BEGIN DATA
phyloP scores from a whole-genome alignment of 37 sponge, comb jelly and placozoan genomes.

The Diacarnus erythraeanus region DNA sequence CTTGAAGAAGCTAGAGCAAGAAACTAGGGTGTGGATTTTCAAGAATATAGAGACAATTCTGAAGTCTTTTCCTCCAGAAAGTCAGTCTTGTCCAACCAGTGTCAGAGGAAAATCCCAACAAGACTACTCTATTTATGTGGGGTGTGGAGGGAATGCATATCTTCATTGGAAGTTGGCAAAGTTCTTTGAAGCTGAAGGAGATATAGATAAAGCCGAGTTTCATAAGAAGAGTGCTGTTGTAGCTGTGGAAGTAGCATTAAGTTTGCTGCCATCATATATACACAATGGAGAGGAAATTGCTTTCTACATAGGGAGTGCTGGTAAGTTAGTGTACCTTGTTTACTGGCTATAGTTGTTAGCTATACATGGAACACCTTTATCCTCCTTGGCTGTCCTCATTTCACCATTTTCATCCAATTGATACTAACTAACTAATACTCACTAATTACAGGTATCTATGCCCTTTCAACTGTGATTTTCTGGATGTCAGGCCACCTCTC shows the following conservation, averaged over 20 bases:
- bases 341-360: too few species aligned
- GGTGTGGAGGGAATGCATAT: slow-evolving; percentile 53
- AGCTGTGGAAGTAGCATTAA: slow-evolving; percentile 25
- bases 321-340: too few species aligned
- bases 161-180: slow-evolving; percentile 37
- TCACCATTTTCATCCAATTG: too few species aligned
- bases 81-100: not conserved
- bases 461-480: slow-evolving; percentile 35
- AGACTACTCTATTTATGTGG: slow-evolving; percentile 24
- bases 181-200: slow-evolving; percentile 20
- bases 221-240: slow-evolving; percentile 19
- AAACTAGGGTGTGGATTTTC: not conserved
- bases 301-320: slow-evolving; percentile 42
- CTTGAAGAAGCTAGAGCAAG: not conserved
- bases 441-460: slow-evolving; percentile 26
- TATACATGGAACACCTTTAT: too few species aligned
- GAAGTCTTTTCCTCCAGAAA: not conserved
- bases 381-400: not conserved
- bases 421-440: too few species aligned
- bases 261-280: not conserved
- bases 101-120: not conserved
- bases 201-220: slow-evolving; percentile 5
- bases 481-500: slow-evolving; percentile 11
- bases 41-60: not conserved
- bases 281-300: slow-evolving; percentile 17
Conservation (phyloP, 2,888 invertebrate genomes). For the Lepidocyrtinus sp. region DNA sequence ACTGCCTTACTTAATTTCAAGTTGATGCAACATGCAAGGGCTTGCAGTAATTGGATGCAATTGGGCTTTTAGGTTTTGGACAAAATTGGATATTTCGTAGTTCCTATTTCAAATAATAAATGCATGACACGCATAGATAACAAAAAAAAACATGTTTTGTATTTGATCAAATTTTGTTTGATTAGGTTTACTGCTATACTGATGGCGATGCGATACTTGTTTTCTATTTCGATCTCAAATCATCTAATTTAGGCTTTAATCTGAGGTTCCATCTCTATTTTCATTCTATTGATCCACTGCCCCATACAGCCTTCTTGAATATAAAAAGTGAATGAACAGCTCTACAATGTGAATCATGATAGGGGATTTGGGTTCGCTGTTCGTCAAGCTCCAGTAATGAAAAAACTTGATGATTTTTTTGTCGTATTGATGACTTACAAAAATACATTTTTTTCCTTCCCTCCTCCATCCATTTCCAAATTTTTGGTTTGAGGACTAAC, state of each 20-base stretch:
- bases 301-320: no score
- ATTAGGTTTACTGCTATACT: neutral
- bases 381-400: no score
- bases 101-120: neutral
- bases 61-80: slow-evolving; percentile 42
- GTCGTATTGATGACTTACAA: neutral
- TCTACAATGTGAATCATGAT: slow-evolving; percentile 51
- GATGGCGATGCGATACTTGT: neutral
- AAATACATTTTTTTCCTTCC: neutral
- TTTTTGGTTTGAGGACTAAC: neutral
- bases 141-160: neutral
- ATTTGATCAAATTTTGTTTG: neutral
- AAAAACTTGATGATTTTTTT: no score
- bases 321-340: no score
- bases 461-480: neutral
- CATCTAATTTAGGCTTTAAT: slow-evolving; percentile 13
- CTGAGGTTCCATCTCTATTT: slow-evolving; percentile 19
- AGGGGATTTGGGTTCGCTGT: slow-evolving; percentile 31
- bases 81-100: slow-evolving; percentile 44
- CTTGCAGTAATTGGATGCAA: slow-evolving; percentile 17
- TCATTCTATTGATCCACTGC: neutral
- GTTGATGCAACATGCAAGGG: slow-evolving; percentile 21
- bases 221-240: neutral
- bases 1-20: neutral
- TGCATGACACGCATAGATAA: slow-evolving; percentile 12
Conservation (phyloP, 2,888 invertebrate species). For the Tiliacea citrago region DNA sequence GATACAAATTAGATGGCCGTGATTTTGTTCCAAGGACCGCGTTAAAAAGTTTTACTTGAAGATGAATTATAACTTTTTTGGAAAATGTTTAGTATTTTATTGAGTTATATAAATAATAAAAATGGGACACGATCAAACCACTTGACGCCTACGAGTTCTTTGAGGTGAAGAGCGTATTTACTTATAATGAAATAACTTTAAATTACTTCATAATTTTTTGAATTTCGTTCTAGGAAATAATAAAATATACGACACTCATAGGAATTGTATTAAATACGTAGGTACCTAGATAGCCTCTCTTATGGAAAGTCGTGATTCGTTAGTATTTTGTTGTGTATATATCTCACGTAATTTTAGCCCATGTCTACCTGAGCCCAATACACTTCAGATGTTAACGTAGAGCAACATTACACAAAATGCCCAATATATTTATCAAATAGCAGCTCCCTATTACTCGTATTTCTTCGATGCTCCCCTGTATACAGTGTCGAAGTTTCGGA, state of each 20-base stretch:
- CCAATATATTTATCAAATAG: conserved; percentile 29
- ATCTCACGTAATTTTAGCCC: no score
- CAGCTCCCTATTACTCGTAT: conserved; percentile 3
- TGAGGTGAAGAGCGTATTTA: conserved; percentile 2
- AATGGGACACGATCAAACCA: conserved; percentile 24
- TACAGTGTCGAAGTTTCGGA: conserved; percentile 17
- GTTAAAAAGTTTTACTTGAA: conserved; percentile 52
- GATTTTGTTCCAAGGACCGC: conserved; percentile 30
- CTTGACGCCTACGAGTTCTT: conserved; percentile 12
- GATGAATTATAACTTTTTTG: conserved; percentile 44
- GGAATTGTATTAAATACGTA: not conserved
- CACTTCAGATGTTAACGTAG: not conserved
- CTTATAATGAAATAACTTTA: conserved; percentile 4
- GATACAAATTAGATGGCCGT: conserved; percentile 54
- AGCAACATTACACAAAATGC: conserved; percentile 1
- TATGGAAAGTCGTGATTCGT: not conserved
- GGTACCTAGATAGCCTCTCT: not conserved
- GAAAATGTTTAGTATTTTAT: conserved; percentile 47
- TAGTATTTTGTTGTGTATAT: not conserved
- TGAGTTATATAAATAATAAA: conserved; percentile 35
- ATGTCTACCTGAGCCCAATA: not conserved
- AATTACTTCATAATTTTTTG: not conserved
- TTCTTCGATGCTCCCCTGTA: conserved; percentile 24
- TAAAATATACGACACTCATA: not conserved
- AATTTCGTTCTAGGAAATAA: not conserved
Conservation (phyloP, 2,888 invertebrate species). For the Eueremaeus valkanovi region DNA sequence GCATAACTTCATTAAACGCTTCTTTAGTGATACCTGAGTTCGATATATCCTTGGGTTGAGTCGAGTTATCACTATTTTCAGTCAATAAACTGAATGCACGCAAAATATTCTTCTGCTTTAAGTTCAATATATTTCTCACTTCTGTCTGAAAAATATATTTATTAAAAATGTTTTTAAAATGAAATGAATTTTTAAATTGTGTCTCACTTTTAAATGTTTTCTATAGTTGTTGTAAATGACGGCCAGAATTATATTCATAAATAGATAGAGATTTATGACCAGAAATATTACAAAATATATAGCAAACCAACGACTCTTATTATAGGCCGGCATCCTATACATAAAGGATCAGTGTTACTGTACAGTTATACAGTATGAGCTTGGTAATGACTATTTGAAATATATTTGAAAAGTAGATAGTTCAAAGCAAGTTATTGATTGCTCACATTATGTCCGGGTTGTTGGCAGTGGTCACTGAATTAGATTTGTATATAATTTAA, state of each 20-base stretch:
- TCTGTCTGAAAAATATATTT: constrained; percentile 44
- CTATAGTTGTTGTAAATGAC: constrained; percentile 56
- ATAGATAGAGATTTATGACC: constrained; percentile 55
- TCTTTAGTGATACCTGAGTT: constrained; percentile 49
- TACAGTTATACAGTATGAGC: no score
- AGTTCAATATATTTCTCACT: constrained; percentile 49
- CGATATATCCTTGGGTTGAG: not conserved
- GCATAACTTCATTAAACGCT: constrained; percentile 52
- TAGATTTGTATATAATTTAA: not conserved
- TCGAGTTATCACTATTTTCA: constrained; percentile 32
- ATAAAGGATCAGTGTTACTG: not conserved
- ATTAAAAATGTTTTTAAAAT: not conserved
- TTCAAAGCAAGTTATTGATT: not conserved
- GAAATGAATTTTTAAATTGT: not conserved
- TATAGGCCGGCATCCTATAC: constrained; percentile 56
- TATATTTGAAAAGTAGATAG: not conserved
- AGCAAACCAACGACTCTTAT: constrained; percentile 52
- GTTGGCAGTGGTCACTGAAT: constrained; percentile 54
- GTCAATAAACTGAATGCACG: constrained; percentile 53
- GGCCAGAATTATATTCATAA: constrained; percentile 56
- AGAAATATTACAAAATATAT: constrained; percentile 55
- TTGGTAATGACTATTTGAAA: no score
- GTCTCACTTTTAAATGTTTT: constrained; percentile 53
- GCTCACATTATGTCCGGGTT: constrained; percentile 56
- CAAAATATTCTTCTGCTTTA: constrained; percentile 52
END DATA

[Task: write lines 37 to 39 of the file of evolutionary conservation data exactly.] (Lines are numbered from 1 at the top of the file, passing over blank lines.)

- AAATACATTTTTTTCCTTCC: neutral
- TTTTTGGTTTGAGGACTAAC: neutral
- bases 141-160: neutral